• S-IC.2 Decide if a specified model is consistent with results from a given data-generating process, e.g., using simulation.

This resource is part of a Physics Front Topical Unit.

Topic: Kinematics: The Physics of Motion
Unit Title: Velocity and Acceleration

This robust activity from Concord Consortium lets kids deeply explore the meaning behind the slopes of velocity/time and position/time graphs. It blends interactive graph sketching, data analysis, and digital Q&A as learners explore the motion of an animated car. It will help students understand why motion graphs appear as they do, rather than mimic the pathway of an object's motion.

Link to Unit:
ComPADRE is beta testing Citation Styles!

Record Link
AIP Format
(The Concord Consortium, Concord, 2010), WWW Document, (https://concord.org/stem-resources/describing-velocity).
SmartGraphs: Describing Velocity, (The Concord Consortium, Concord, 2010), <https://concord.org/stem-resources/describing-velocity>.
APA Format
SmartGraphs: Describing Velocity. (2010). Retrieved January 19, 2017, from The Concord Consortium: https://concord.org/stem-resources/describing-velocity
Chicago Format
National Science Foundation. SmartGraphs: Describing Velocity. Concord: The Concord Consortium, 2010. https://concord.org/stem-resources/describing-velocity (accessed 19 January 2017).
MLA Format
SmartGraphs: Describing Velocity. Concord: The Concord Consortium, 2010. National Science Foundation. 19 Jan. 2017 <https://concord.org/stem-resources/describing-velocity>.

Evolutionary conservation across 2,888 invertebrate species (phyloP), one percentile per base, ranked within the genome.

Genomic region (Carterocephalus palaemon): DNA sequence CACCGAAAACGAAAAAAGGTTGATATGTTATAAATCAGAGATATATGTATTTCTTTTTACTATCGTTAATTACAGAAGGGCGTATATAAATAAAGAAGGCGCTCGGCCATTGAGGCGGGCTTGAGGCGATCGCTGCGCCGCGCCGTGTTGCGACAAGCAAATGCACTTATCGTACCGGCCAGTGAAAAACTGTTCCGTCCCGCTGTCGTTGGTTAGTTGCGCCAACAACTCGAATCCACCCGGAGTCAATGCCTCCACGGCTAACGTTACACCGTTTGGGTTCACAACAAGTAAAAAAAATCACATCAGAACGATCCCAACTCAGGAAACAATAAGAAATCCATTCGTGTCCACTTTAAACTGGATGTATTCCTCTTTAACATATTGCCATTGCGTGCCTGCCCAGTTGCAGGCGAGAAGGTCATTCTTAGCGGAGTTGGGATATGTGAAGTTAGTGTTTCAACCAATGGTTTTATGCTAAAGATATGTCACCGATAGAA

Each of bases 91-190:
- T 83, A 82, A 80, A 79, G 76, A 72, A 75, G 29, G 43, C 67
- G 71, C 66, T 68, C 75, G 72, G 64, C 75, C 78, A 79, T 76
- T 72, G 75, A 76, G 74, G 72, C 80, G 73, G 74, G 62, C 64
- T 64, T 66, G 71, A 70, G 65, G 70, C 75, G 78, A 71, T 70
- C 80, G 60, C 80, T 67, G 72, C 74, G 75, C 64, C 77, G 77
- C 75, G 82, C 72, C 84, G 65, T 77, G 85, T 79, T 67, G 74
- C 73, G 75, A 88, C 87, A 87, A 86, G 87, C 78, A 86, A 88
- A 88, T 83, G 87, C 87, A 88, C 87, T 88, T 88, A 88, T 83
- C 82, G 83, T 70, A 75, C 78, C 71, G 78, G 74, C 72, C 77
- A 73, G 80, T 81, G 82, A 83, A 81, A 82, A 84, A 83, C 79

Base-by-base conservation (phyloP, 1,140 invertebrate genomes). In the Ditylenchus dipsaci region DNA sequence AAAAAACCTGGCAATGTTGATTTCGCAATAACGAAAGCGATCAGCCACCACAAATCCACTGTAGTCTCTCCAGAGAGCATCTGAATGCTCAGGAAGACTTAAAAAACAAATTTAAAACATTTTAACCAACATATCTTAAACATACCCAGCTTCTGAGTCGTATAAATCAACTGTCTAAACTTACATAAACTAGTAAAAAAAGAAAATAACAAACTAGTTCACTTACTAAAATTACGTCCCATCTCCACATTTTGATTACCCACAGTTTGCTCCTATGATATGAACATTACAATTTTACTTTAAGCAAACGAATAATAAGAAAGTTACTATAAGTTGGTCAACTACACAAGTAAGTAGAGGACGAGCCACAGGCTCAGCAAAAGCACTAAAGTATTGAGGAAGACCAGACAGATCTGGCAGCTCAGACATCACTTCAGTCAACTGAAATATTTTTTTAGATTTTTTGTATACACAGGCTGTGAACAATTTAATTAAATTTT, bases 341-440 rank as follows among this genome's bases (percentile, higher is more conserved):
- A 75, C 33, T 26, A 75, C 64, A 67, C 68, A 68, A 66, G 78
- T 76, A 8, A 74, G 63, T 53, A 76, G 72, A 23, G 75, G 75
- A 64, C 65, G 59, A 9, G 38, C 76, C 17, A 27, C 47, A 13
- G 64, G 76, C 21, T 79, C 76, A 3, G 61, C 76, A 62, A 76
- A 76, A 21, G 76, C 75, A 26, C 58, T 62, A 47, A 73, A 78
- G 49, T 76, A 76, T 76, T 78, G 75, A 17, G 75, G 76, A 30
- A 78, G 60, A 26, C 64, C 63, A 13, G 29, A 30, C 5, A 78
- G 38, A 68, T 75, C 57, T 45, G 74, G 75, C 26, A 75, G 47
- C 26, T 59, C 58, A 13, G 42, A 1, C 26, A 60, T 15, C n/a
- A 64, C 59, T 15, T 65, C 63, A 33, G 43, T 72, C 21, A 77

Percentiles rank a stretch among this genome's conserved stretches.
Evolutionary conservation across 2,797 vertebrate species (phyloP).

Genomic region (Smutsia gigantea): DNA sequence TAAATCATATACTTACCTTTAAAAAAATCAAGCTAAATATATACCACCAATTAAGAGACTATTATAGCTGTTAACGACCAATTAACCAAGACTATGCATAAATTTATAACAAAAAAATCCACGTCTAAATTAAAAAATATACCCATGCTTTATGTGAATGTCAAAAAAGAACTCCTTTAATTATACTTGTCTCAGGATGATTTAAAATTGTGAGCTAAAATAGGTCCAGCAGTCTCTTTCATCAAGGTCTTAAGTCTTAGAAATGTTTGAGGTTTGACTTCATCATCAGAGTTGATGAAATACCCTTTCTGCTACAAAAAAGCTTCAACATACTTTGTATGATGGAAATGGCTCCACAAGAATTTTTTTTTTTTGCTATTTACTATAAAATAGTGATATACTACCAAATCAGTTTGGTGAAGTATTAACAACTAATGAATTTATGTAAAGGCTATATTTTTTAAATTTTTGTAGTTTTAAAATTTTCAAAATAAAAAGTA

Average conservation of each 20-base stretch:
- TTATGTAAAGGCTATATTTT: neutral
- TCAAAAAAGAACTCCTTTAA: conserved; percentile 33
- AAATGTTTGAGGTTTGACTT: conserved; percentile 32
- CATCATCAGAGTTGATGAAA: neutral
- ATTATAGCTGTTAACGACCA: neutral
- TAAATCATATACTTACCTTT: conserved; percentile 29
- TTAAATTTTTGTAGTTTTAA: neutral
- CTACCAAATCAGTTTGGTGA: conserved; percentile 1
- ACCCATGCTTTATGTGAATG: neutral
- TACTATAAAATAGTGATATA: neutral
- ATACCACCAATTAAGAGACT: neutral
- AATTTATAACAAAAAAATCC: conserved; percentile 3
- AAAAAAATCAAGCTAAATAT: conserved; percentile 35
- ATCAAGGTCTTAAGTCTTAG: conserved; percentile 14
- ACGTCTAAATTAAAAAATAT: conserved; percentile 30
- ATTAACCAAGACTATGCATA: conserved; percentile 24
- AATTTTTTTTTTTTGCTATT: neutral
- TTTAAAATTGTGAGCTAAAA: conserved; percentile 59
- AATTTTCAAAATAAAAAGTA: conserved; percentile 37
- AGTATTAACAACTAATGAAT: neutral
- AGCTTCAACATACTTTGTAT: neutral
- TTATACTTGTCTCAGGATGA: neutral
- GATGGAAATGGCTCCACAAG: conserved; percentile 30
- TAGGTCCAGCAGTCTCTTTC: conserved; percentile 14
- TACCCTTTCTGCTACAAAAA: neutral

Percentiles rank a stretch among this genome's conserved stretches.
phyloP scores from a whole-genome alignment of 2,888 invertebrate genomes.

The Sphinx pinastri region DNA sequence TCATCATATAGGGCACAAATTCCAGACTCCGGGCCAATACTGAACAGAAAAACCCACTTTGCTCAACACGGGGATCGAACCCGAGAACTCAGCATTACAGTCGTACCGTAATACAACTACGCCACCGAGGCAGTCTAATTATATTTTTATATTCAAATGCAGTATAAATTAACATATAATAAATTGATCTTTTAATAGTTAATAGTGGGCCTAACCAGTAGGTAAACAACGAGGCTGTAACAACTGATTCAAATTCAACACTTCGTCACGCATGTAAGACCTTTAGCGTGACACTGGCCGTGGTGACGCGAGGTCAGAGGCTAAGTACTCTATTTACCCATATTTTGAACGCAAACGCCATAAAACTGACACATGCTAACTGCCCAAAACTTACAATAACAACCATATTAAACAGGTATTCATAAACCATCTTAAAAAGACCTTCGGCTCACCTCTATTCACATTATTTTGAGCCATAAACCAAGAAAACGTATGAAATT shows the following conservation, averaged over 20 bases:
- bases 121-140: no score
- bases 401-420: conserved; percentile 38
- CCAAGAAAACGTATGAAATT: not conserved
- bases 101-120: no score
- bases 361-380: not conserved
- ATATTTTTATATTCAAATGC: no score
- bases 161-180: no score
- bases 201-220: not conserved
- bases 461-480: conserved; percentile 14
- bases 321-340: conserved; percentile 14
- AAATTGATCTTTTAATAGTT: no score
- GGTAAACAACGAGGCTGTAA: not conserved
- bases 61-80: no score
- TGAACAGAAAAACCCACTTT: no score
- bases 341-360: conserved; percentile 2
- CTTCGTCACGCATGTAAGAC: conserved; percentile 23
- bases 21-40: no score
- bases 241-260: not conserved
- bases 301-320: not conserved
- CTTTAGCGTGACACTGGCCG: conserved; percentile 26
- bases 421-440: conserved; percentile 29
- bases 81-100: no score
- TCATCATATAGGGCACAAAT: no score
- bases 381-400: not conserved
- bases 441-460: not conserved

BibTeX Export Format
@misc{ Title = {SmartGraphs: Describing Velocity}, Publisher = {The Concord Consortium}, Volume = {2017}, Number = {19 January 2017}, Year = {2010} }
Refer Export Format

%T SmartGraphs: Describing Velocity
%D 2010
%I The Concord Consortium
%C Concord
%U https://concord.org/stem-resources/describing-velocity
%O application/java

EndNote Export Format

%0 Electronic Source
%D 2010
%T SmartGraphs: Describing Velocity
%I The Concord Consortium
%V 2017
%N 19 January 2017
%9 application/java
%U https://concord.org/stem-resources/describing-velocity

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Citation Source Information

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SmartGraphs: Describing Velocity:

Covers the Same Topic As The Physics Classroom: The Meaning of Shape for a v-t Graph

This high-quality interactive tutorial provides content support for K-8 teachers on the topic of Velocity vs. Time graphs.

relation by Caroline Hall
Is Supplemented By Conceptual Development About Motion and Force in Elementary and Middle School Students

This cost-free article describes results of research in Grades 4, 6, and 8 on student understanding of motion. Findings suggest that students as young as Grade 6 can, with instruction, change entrenched incorrect concepts to construct accurate ideas about force and motion.

relation by Caroline Hall
Covers the Same Topic As Tutorials in Physics Sense-Making: Catching Mistakes: The Case of Motion Graphs

This is a microcomputer-based motion lab developed for cooperative learning groups. Students collaborate to predict shape of motion graphs, then analyze their own misconceptions.

relation by Caroline Hall
Is Part Of Concord Consortium: SmartGraphs

A link to the full collection of SmartGraph interactive activities.

relation by Caroline Hall
Covers the Same Topic As The Physics Classroom: Describing Motion with Position vs. Time Graphs

A straightforward tutorial that provides content support for K-8 teachers on the meaning of shape for a Position vs. Time graph.

relation by Caroline Hall